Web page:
The talented Chloë Grace Moretz opened up in a recent interview about being body-shamed by a male costar when she was only 15 years old.
Moretz said that the actor, who played her love interest, made sexist comments about her body and size.
“This guy that was my love interest was like, ‘I’d never date you in a real life,’ and I was like, ‘What?’ And he was like, ‘Yeah, you’re too big for me’—as in my size,” she said. “It was one of the only actors that ever made me cry on set.”
The Carrie actress didn’t reveal the name of her co-star, but she did leave a clue by saying that the actor was around 23 to 25 years old. And considering Moretz’s age at the time of the incident, this would’ve happened around the time Moretz was shooting films like Kick-Ass 2, Carrie, and Movie 43.
Moretz said that she told her older brothers about the incident. “I went bawling to my brother and he was like, ‘What happened?’ And I was like, ‘He told me I was too big.’ My brother was so angry,” the actress said. “I had to pick it up and go back on set and pretend he was a love interest, and it was really hard. It just makes you realize that there are some really bad people out there and for some reason, he felt the need to say that to me. You have to kind of forgive and not forget really, but it was just like wow. It was jarring. I look back on it and I was 15, which is really, really dark.”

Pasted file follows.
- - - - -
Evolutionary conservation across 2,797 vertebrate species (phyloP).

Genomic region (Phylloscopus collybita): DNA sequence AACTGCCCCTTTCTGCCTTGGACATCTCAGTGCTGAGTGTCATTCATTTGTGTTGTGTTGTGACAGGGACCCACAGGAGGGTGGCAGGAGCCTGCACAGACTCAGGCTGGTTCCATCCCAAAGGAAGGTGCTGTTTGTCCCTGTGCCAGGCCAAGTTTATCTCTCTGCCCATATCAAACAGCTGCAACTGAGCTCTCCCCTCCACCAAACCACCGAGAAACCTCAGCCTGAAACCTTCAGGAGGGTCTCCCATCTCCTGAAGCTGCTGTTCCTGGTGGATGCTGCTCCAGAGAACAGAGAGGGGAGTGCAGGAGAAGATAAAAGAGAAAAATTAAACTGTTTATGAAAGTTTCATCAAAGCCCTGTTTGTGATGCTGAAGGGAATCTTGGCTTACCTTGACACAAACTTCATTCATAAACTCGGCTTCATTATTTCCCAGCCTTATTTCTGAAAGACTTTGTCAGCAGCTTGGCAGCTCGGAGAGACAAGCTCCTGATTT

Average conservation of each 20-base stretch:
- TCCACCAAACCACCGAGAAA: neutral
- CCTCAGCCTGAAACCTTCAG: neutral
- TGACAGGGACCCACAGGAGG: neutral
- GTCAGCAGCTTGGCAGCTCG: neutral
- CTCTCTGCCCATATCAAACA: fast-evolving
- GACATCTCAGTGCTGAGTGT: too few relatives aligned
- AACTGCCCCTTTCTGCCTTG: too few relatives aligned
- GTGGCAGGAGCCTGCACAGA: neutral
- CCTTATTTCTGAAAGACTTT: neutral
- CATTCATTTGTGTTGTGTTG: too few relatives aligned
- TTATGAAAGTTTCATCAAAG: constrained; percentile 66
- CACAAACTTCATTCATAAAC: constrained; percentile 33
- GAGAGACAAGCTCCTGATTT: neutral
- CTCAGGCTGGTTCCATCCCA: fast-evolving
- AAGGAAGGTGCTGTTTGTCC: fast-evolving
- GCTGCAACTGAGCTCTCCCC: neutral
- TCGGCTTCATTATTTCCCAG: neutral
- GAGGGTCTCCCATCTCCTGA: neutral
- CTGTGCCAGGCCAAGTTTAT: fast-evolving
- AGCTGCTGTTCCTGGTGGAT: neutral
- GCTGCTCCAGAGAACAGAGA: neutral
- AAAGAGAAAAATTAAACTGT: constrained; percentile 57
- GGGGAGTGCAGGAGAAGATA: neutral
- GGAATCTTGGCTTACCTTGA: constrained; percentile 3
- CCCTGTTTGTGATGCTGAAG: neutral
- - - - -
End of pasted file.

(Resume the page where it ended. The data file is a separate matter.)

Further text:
Moretz also talked about an actor that tried to sabotage her by telling lies to the director in order to improve his reputation while diminishing hers.
“I’ve had a younger male lead ostracize me and bring up fake issues just to try and put me in my place, and make things up to the director…things that are crazy, things that I would never do, unprofessional things that would make no sense,” Moretz said. “It’s crazy. They have this inferiority issue, and I’m like, ‘You are completely equal to me, you are no different than me.”
Despite all of that, Moretz is trying to remain positive about the future for women in the industry. “I’ve seen a massive shift just in terms of how many female filmmakers have been working recently,” she said. “We’re making big steps, but it’s a long way. We’re nowhere near the top. We’re just catching up. We have a long way to go.”